It didn’t take long after polling stations across Burma closed on November 8 for the country’s ruling party to concede defeat. “We lost,” the Union Solidarity and Development Party (USDP) chairman Htay Oo said bluntly, unable to argue with early indications that suggested the party of Aung San Suu Kyi had won a convincing landslide. Her National League for Democracy (NLD) will dominate the new parliament in January. This is the second such victory for the party in 25 years, but the first that appears likely to be accepted.
The question now on the lips of many pundits watching this phase of the transition pertains to the military that has ruled Burma since 1962: will it accept the results, or will it intervene and retake power? In 1990, when nationwide elections gave the newly formed NLD nearly 80 percent of seats, the military quickly annulled the results. Scrambling to explain the decision, it argued the familiar line: that a country so beset by internal conflict and discord wasn’t ready for democracy. A statement by army chief Min Aung Hlaing in September suggested Burma now is. “I have no plans for a military coup [and] the military has no plans for it,” he said.
This may appear positive, but there are important reasons for the military’s newfound acquiescence. Over the past year, it has expanded efforts to plant newly retired military officers in civilian posts across various pillars of government — in the health and education ministries, the energy ministry, the Supreme Court, and more. In addition, 25 percent of parliamentary seats are automatically reserved for military legislators who occupy positions that, in any genuine democracy, should be held by figures independent of the institutions they create policy for. On top of this, the 2008 constitution states that the Home Affairs, Defense, and Border Affairs ministries must be headed by serving military men, thereby giving the military control of the three ministries most integral to governance in Burma. So while parliament may finally have a civilian majority, the military will remain firmly embedded within the administrative and policy-making arenas, serving as a potential barrier to whatever legislation parliament seeks to pass that might weaken the military’s political powers — a process that must take place if the transition to civilian rule is to be successful.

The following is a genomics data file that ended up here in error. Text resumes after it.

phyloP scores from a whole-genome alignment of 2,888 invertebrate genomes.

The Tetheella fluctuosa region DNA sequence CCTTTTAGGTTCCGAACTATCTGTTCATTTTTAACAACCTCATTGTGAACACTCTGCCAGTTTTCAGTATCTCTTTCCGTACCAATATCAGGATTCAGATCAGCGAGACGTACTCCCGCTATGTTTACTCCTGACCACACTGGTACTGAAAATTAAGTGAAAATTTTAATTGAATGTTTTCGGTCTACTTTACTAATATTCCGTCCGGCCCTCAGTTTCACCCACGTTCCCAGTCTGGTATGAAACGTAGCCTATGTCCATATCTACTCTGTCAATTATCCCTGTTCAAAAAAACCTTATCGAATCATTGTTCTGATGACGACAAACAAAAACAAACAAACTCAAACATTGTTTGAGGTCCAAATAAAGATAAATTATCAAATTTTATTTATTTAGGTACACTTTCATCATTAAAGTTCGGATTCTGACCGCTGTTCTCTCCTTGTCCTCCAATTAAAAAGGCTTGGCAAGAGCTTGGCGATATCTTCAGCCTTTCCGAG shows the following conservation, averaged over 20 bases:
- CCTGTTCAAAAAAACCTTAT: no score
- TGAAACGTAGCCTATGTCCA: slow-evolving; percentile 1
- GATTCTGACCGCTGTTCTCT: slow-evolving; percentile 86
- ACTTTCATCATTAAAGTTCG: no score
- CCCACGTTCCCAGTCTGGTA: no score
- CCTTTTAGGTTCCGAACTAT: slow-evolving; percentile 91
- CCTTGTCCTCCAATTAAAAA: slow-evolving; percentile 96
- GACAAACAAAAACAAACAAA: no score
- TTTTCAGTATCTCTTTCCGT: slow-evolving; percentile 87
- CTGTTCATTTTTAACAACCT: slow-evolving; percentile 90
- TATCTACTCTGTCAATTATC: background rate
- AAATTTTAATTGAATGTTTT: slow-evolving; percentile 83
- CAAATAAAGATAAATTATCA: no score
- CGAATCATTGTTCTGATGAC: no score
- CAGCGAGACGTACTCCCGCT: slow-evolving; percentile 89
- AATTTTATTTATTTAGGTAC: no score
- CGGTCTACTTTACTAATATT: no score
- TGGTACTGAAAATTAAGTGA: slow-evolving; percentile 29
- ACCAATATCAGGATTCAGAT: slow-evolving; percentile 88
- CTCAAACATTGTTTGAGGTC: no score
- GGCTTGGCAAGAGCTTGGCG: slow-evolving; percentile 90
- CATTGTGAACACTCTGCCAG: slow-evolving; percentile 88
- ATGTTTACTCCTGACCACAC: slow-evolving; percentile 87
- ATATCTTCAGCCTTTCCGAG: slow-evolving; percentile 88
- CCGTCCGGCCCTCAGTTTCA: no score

This has profound consequences for genuine democratization in Burma. While the creeping militarization of lower-level posts within other ministries serves to keep them within the military’s orbit, this isn’t necessary for the three ministries of governance and their functionaries: they answer directly to the commander-in-chief. While the Defense Ministry controls the armed forces and the Border Affairs Ministry oversees the affairs of ethnic states, the remit of the Home Affairs Ministry is more expansive: it controls both the police force and the General Administration Department, which manages all administrative functions from the state level down to village level, and which Human Rights Watch has said serves as a key instrument of local surveillance.
Through these ministries, the military has direct control over security and, via the General Administration Department, the entire structure of local governance in Burma. Those sectors are effectively beholden to unelected officials with a strong disposition towards preserving the military’s interests. “The chain of command for local administrators in every village and neighborhood in the country runs directly to the commander-in-chief, bypassing elected officials,” says Matthew Bugher, who last year co-authored a Harvard Law School International Human Rights Clinic report that traced war crimes committed in eastern Burma in 2005 and 2006 to the current Home Affairs minister, Lieutenant Ko Ko.